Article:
I drink at least dbl flat white and an espresso each day and im only having to refill the tank once a week (including flushing etc) if thats a consideration.
I am in exactly the same position as you at the moment.
I was down at Di bartoli's this afternoon that did help - I think the take home message was - I was going to be happy with what ever I chose - at level it was all personal preference.
Renzo encouraged me to have a go with both machines as its the small things you notice that make a difference. The things I noticed that made an impression on me were the following:
The pf of the Rocket was more substantial in the hand than the ECM
Making milk was very straight forward with the ECM, with the Rocket, because its a tap, you will have to find the correct amount of steam to use each time
I like the styling of both
I liked the position of the gauges on the ECM - at the top
I poured several shots from the ECM because by this time I was heavily leaning towards it - and it was a dream.
Renzo's view, and I probably agree, was that there most of the variation in pour would be with barista technique than with the machine. Renzo offered to set me up with a training session using my grinder, thank god.
Finally, I liked the pricing of the ECM. At the same price, your getting the switch over ability and the rotary pump, but Renzo did say however the pressure valve (i think it was) in the Rocket was of commercial standard whereas the ECM was high domestic, I don't know what difference this would make to the performance at all.
So as you can see, at this stage I am sold on the ECM.
Hope some of the above helps, let you know what I choose soon.
I put a deposit on an ECM this morning Yae!
This mini review focuses on structure and fit and finish of the Technika IV (non WT-WC), but just as importantly, in my opinion, makes excellent shots and plenty of steam. Many thanks to Jetblack Espresso for their great customer service recently!
The Technika IV is quite typical for this type of higher-end home espresso machine with the customary polished stainless steel covers and “innards” made up of generic and in-house components.
The Manufacture label behind the drip tray states the address as Dislberger, Str.68 D-69151 Neckargemund/ Germany, so I'm assuming it is actually made there.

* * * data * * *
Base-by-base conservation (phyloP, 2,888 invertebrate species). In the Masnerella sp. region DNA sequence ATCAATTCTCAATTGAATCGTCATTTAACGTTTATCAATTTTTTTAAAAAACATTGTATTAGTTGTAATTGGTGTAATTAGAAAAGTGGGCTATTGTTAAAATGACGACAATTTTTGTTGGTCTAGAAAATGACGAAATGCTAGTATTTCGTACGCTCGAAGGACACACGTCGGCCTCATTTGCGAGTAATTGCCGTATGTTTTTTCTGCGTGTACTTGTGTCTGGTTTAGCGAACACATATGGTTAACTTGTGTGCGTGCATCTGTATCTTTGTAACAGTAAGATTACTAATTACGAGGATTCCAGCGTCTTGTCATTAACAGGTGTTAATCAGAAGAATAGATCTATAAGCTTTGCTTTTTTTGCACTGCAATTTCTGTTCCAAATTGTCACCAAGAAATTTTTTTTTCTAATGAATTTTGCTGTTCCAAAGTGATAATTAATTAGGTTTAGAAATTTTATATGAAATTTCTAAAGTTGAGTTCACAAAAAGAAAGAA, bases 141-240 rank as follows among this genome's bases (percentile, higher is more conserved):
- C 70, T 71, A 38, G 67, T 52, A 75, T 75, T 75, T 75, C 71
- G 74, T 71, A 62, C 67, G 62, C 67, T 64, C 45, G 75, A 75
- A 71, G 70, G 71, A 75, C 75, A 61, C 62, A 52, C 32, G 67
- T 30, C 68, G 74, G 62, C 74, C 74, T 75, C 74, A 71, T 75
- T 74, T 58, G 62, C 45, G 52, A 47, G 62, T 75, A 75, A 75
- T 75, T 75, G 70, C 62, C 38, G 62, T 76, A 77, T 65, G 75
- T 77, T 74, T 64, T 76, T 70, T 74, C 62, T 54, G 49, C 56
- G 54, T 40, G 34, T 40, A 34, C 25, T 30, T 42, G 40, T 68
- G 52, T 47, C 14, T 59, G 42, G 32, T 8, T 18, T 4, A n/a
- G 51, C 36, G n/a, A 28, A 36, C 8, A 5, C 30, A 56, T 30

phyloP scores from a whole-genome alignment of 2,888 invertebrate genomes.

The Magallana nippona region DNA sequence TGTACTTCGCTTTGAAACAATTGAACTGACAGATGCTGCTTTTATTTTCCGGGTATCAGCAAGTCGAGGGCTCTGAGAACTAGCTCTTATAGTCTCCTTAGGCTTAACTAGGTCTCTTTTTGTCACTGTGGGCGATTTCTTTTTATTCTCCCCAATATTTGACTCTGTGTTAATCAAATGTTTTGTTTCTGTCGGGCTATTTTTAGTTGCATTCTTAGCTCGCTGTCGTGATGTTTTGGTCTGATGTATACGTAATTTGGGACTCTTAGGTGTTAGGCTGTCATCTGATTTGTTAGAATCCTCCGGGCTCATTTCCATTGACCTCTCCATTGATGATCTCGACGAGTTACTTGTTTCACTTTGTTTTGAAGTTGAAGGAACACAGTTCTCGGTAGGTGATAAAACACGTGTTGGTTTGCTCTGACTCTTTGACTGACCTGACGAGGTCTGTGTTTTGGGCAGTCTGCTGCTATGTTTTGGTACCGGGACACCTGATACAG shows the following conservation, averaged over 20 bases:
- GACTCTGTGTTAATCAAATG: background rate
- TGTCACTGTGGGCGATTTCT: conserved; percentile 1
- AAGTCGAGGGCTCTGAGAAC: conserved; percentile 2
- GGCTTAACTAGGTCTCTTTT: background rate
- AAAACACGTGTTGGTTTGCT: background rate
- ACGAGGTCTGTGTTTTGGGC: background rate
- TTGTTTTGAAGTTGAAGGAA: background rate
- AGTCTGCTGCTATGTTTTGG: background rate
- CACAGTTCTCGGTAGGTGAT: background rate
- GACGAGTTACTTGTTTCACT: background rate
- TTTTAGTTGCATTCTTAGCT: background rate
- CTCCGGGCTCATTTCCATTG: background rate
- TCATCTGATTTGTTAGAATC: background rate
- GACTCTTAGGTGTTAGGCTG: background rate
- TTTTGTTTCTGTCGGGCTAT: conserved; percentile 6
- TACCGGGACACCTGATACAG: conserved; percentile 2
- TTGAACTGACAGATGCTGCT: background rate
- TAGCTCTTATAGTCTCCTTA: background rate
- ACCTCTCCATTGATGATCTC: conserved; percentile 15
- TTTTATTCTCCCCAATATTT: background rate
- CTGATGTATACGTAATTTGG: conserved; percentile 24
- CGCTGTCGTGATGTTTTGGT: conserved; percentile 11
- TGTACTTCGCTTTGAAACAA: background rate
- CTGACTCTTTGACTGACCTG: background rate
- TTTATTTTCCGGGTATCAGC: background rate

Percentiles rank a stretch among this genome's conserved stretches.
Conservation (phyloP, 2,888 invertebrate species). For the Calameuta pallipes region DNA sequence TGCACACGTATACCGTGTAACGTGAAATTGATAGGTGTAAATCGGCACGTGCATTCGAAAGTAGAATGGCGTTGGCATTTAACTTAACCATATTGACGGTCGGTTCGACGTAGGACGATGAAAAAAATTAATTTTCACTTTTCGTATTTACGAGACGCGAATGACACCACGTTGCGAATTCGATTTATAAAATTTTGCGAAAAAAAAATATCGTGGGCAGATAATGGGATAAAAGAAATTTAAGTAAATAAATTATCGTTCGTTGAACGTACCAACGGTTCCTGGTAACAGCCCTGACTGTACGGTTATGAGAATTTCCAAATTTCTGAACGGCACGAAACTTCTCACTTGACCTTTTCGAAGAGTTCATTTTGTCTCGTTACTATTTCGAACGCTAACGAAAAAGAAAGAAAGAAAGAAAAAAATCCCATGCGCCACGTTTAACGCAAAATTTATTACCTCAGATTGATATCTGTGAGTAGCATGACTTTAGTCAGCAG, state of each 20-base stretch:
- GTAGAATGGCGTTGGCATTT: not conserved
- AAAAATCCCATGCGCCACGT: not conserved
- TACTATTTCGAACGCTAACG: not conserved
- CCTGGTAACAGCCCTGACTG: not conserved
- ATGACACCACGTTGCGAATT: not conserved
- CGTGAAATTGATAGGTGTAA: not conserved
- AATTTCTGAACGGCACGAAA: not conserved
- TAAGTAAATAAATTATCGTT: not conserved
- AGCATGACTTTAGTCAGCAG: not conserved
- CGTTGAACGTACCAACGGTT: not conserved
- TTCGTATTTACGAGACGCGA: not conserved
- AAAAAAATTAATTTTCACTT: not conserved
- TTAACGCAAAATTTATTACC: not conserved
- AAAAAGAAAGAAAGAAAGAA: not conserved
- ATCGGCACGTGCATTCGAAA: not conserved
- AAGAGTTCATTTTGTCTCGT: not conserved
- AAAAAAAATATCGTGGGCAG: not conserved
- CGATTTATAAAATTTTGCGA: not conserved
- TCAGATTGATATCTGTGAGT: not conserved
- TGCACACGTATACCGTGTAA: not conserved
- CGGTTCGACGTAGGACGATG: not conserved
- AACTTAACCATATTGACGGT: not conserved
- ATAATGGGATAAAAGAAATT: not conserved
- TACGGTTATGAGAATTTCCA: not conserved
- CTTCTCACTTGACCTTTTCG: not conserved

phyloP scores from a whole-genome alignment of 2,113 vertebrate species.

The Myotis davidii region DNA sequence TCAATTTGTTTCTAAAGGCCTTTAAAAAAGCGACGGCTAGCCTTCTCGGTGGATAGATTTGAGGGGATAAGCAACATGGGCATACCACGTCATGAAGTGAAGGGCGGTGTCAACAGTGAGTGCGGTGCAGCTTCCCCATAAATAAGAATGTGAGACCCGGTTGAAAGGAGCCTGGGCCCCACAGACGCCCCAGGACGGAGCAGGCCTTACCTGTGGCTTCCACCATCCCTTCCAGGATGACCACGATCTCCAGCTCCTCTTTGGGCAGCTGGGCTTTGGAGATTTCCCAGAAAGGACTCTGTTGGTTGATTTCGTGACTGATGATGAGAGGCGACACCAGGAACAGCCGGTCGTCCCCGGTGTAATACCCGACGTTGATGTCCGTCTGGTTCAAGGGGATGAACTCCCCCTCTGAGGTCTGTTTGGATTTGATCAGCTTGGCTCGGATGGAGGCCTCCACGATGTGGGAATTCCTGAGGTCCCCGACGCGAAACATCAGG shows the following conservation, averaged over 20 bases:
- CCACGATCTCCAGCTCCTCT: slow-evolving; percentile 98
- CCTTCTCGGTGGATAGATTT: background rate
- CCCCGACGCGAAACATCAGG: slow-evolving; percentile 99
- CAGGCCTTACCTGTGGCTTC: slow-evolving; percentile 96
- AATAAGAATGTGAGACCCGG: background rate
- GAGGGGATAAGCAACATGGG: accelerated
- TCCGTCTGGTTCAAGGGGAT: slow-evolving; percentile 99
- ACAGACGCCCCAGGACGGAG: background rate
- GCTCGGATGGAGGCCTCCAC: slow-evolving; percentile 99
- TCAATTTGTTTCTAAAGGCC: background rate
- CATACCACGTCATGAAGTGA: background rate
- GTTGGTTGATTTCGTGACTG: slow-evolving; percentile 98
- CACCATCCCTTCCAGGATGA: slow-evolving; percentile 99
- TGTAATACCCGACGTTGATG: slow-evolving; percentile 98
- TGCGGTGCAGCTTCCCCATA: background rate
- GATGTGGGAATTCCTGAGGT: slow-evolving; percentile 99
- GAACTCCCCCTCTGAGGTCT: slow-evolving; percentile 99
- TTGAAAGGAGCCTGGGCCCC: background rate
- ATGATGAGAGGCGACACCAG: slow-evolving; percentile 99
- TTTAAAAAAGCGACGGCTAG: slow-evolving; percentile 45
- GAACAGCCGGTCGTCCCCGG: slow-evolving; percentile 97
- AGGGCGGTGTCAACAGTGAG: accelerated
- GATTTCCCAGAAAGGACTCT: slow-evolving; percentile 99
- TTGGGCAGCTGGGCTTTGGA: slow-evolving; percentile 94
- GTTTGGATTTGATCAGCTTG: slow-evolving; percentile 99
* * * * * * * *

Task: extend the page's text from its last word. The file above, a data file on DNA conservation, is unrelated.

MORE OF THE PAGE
Comparing the standard of finish of the Technika IV to say the Rocket Giotto Premium Plus V2, Vibiemme Domobar Junior or Expobar machines, I thought it was ahead in most areas – at least from what I could see in the showroom (and following purchase happily!). Lifting out the respective drip trays, removing the cup warmer/covers and taking a look under the machines, can give clues as to the internal fit and finish.
Easily read gauges/manometers at the top of the front panel and not at the bottom where you can't see them easily. Both lever valves for steam and water are nicely made (as is the group/ lever) and take some guess work out of more conventional rotary valves when used in the real world. Supplied filter holders are both solid and classy in design and use. The metal ECM badges are riveted to the front and back panels and look better than stickers or plastic badges in my opinion.
I very much like the hinged s/steel lid over the water tank (it also covers the boiler pressure adjustment screw). When the machine is situated under standard height kitchen cabinets which mine is, the tank is quite easily refilled with a smallish plastic watering can in one hand and the lid held open with the other – it beats lifting out a cup tray. The four black plastic feet are minimalist in design but well engineered with rubber inserts on their bases so that the machine will not slide on your bench-top. They are also easily height adjusted if your bench is uneven.
The top cover/lid is easily removed after loosening some stainless steel hex screws – there is also a perforated s/steel plate under this and above the boiler, which also needs unscrewing. The water tank support is also thick s/steel and again high quality with rounded corners and firmly attached to the frame with a couple of hex screws. The main cover slides off from the back of the machine after loosening six s/steel hex screws.
In the ECM Technika Technical data blurb, mention is made of a “Sound absorbing body”. This is somewhat laughable, as the only sound absorbing material consists of two 8cm square pieces of lining stuck on the insides of the main cover in close proximity to either ends of the boiler - maybe this is for heat deflection, but I really don't know however. Incidentally, the machine in operation is reasonably quiet anyway and doesn't make as much noise as a Silvia for instance.
Sheet metal work is of a very high quality with minimal sharp edges and excellent fit to the powder coated steel frame, which also appears very heavy duty and well manufactured.
This is where ECM Manufacture's attention to detail becomes very apparent I believe. The layout is entirely conventional, with neat copper pipe work and cable tied wiring. The copper boiler is very nicely built and neatly clad in a thick thermal blanket (apparently the Rocket Giotto Premium Plus V2 has this also). Underneath the boiler is a securely bracketed Ulka EX5 vibration pump which sits in its incorporated rubber mount and importantly doesn't foul any other components. To the left and high up is a MA-TER XP110 Pressurestat. I was disappointed it was not a Sirai Pressurestat but is probably the next best thing.
The main control unit or “black box” is a GICAR and apparently highly regarded, which nestles low in the machine and away from the heat of the boiler.
Last edited by Tridoros; 2nd February 2013 at 06:53 PM.